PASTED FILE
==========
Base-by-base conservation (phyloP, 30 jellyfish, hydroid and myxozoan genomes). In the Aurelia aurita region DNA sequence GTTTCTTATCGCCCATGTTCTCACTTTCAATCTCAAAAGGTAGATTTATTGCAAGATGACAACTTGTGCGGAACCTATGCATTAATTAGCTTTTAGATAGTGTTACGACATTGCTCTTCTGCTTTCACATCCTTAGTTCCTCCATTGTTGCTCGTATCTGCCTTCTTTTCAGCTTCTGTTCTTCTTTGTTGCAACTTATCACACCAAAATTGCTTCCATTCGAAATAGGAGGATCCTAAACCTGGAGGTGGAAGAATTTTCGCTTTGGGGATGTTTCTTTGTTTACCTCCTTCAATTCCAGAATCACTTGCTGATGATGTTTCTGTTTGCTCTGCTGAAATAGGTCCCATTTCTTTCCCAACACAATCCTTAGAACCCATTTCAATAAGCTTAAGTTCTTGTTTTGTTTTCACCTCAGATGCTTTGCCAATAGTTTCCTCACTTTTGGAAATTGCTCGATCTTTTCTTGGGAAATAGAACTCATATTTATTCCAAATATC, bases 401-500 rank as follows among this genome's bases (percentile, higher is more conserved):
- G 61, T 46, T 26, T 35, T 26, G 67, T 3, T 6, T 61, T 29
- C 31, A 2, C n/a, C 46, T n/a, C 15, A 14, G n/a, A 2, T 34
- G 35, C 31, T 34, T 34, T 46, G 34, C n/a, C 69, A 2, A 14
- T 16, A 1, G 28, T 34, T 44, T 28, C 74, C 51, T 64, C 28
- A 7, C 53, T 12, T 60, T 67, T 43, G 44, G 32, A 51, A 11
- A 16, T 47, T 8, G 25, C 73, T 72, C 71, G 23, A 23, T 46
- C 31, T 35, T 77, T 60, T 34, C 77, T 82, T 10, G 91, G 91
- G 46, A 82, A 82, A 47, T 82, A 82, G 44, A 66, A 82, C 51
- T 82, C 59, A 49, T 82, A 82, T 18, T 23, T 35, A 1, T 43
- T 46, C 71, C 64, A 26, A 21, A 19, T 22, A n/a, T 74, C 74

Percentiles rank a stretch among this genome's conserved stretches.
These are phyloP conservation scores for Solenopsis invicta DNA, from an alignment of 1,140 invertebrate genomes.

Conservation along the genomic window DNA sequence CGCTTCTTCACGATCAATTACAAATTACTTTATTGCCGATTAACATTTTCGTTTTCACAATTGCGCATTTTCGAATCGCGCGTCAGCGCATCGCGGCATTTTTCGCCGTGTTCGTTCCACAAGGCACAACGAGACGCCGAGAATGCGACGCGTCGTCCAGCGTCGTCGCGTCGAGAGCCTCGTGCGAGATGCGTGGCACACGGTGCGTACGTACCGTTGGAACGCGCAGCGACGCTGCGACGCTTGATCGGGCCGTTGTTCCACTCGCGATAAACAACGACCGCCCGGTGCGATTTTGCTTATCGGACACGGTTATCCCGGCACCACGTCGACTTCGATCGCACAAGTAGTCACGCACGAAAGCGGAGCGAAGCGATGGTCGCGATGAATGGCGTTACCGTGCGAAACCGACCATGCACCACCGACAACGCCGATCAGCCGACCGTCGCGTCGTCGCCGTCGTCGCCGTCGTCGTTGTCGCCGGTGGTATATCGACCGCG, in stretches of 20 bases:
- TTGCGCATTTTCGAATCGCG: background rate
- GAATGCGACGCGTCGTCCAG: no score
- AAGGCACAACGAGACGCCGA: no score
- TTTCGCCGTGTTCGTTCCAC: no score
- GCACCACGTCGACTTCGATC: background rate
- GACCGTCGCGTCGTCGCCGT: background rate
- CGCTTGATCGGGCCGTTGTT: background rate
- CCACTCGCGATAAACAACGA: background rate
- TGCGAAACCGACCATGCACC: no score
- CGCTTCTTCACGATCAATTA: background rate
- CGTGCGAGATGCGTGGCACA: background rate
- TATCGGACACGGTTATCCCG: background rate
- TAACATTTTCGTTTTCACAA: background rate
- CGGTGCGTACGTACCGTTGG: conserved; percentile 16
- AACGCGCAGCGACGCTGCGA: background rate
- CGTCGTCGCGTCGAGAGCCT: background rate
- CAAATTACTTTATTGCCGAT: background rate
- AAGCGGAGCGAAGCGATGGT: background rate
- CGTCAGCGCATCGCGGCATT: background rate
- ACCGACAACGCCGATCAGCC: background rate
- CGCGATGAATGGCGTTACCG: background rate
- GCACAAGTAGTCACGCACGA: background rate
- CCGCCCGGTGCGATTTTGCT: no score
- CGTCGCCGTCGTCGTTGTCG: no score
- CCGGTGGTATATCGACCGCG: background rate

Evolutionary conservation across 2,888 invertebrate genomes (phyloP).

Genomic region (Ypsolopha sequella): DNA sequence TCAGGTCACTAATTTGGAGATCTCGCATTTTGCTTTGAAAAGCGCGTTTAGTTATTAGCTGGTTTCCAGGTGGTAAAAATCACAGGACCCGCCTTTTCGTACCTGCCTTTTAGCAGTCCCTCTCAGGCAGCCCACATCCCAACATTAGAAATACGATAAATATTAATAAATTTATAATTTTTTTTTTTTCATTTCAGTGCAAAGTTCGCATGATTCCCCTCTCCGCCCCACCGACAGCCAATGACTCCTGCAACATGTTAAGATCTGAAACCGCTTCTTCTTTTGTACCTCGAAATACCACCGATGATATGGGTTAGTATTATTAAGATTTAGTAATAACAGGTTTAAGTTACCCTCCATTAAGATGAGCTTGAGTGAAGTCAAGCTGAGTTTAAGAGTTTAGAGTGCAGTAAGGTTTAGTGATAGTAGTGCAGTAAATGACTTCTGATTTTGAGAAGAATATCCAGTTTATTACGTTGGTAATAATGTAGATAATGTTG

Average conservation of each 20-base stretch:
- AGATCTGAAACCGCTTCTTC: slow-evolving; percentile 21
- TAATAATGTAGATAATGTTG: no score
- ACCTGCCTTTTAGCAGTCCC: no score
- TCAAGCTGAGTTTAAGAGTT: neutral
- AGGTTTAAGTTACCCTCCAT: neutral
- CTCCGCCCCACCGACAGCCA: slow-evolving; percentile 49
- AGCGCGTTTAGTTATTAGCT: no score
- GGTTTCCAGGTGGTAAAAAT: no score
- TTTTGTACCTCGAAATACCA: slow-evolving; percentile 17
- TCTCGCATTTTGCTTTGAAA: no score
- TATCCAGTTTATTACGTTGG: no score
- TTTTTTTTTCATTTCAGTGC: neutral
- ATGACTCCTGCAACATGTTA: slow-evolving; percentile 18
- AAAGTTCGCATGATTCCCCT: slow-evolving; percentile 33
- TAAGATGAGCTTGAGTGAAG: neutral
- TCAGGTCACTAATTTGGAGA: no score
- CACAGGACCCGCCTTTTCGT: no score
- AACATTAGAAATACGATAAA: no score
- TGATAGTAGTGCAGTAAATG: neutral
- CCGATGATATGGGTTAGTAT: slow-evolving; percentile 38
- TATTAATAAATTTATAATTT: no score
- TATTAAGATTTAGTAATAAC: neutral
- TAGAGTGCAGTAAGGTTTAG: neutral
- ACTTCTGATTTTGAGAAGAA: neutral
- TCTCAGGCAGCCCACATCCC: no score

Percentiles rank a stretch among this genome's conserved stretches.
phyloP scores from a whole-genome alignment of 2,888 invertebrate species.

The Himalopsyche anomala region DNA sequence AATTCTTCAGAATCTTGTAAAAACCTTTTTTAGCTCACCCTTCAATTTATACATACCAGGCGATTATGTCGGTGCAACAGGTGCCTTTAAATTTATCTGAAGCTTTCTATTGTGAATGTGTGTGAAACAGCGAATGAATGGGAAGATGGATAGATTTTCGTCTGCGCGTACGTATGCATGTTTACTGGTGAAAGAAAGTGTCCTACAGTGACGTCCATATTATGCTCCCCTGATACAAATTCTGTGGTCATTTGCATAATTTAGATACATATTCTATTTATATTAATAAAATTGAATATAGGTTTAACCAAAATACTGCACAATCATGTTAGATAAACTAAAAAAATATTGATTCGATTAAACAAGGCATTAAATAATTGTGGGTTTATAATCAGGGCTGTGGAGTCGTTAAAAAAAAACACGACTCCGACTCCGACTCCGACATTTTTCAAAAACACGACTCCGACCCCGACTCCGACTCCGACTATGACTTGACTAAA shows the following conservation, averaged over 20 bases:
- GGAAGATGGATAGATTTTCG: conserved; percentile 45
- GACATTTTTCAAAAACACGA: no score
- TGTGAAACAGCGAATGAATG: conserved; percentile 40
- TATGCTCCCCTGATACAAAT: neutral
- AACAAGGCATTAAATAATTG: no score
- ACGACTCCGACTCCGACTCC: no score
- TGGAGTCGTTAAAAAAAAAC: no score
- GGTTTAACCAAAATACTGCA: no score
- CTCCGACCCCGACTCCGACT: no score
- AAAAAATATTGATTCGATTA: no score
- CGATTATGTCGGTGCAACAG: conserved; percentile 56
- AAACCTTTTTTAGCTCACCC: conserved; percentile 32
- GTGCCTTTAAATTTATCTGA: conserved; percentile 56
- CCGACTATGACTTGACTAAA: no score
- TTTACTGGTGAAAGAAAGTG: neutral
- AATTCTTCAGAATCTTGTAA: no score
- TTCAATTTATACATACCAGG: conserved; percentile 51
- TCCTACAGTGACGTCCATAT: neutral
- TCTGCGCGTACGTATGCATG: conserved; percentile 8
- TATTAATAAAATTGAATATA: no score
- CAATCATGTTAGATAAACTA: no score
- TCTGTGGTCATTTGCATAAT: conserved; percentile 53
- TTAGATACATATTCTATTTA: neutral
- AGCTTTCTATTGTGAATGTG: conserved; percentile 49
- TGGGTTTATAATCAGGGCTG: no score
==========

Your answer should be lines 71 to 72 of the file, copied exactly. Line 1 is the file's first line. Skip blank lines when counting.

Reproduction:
- GGAAGATGGATAGATTTTCG: conserved; percentile 45
- GACATTTTTCAAAAACACGA: no score